Neil Young--"Heart of Gold (live)" (mp3)
a phrase used of a rower
when he fails to raise his oar clear of the water
when he misses the water altogether in making a stroke.
I know, I know, it's a carefully-wrought aesthetic argument I'm crafting here, so there is bound to be some gray area. But if I stick to these four rules, then I can make allowances for those people I like who appear to have "sold out" (Bruce Springsteen on Born In The U.S.A.) and those who have tried and failed (Liz Phair), thereby avoiding my wrath.
My guiding angels in this argument are Ernest Hemingway and Neil Young. Hemingway chided F. Scott Fitzgerald for writing short stories for big money on the side, which then gave Fitzgerald the income and flexibility to pursue his true literary endeavors. Hemingway saw this is a corrupting compromise which, once done, could never be undone. What we don't know, but can surmise, is that Fitzgerald was making a buttload more money than Hemingway was at the time (yes, incredibly, at the time one could get rich publishing short stories in magazines) and that's what drove Hemingway to criticize him. As for Neil Young, he's probably one of the few major rock stars who can legitimately claim that he never sold out, hence his "hit" MTV video, "This Note's For You." His crazy, sporadic career appears to be driven by nothing more than his own artistic muse, which, admittedly, has taken him some strange places, but never to corporate sponsorship or the need for a hit song. Or so the legend goes.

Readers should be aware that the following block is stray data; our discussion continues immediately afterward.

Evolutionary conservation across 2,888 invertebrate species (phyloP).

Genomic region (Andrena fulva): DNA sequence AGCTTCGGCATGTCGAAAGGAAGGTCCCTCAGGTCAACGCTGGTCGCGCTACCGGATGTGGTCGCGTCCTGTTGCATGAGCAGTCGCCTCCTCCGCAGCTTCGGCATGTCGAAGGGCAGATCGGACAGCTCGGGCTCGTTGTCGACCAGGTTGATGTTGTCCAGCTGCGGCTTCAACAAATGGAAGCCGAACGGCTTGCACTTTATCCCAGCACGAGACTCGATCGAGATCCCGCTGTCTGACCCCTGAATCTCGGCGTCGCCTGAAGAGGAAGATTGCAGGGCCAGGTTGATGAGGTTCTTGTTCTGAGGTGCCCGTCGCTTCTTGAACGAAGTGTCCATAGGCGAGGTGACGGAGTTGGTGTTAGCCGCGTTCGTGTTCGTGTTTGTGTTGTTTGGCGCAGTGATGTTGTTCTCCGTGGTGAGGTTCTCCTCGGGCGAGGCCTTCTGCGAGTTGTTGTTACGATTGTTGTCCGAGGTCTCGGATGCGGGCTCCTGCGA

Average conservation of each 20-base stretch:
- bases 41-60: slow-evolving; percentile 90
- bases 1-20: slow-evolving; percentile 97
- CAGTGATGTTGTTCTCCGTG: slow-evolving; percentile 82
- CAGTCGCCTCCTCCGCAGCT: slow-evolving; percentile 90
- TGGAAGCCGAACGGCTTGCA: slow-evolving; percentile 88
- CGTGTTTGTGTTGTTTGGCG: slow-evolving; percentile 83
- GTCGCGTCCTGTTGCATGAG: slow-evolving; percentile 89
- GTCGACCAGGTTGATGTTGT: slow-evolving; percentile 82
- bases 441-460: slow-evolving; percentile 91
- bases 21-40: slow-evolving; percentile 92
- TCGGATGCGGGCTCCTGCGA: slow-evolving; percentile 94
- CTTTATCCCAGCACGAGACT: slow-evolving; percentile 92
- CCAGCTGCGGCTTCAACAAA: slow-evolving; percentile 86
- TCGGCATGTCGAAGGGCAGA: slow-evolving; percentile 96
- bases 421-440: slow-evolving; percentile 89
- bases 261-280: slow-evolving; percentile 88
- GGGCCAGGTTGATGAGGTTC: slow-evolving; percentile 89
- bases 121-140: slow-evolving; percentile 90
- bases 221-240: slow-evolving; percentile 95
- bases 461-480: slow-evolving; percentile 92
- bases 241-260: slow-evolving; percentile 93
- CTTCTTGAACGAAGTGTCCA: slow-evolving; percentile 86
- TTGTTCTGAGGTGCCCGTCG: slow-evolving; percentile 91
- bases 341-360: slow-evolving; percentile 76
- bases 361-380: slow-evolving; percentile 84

And, as I noted above, I have to disagree with Hemingway somewhat. I can see how serving both money and art would lead to a dangerous compromise, but I'd like to think that it isn't a fatal one. Heck, we all have dark periods when we aren't ourselves and aren't who we want to be, and if there were no chance for redemption, what would be the point of anything?